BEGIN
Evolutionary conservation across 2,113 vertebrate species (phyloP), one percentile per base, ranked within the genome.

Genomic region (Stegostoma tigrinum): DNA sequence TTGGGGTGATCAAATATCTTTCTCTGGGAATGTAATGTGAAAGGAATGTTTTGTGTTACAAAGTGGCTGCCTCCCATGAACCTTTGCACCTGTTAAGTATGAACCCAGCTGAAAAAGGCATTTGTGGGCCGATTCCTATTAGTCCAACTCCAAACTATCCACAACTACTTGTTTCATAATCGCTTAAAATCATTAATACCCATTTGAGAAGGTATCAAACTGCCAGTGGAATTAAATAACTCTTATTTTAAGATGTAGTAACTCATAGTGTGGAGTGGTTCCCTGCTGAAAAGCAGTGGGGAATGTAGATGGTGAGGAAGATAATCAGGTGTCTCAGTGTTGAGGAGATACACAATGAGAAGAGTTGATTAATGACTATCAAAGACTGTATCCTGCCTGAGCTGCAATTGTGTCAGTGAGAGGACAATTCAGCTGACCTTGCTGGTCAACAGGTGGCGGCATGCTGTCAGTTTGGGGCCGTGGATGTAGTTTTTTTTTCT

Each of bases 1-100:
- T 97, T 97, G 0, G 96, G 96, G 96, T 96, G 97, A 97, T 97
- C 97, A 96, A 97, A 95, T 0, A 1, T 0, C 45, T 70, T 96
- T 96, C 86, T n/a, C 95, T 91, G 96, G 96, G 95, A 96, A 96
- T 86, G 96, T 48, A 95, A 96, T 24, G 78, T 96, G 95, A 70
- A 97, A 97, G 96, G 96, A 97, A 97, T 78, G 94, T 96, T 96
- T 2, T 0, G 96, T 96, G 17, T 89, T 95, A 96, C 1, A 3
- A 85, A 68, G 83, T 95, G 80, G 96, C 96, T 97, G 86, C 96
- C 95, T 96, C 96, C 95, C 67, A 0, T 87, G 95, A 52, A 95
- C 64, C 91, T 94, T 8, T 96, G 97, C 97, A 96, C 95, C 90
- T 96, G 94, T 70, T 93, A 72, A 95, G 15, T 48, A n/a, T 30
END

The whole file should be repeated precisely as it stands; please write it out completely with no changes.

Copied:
Evolutionary conservation across 2,113 vertebrate species (phyloP), one percentile per base, ranked within the genome.

Genomic region (Stegostoma tigrinum): DNA sequence TTGGGGTGATCAAATATCTTTCTCTGGGAATGTAATGTGAAAGGAATGTTTTGTGTTACAAAGTGGCTGCCTCCCATGAACCTTTGCACCTGTTAAGTATGAACCCAGCTGAAAAAGGCATTTGTGGGCCGATTCCTATTAGTCCAACTCCAAACTATCCACAACTACTTGTTTCATAATCGCTTAAAATCATTAATACCCATTTGAGAAGGTATCAAACTGCCAGTGGAATTAAATAACTCTTATTTTAAGATGTAGTAACTCATAGTGTGGAGTGGTTCCCTGCTGAAAAGCAGTGGGGAATGTAGATGGTGAGGAAGATAATCAGGTGTCTCAGTGTTGAGGAGATACACAATGAGAAGAGTTGATTAATGACTATCAAAGACTGTATCCTGCCTGAGCTGCAATTGTGTCAGTGAGAGGACAATTCAGCTGACCTTGCTGGTCAACAGGTGGCGGCATGCTGTCAGTTTGGGGCCGTGGATGTAGTTTTTTTTTCT

Each of bases 1-100:
- T 97, T 97, G 0, G 96, G 96, G 96, T 96, G 97, A 97, T 97
- C 97, A 96, A 97, A 95, T 0, A 1, T 0, C 45, T 70, T 96
- T 96, C 86, T n/a, C 95, T 91, G 96, G 96, G 95, A 96, A 96
- T 86, G 96, T 48, A 95, A 96, T 24, G 78, T 96, G 95, A 70
- A 97, A 97, G 96, G 96, A 97, A 97, T 78, G 94, T 96, T 96
- T 2, T 0, G 96, T 96, G 17, T 89, T 95, A 96, C 1, A 3
- A 85, A 68, G 83, T 95, G 80, G 96, C 96, T 97, G 86, C 96
- C 95, T 96, C 96, C 95, C 67, A 0, T 87, G 95, A 52, A 95
- C 64, C 91, T 94, T 8, T 96, G 97, C 97, A 96, C 95, C 90
- T 96, G 94, T 70, T 93, A 72, A 95, G 15, T 48, A n/a, T 30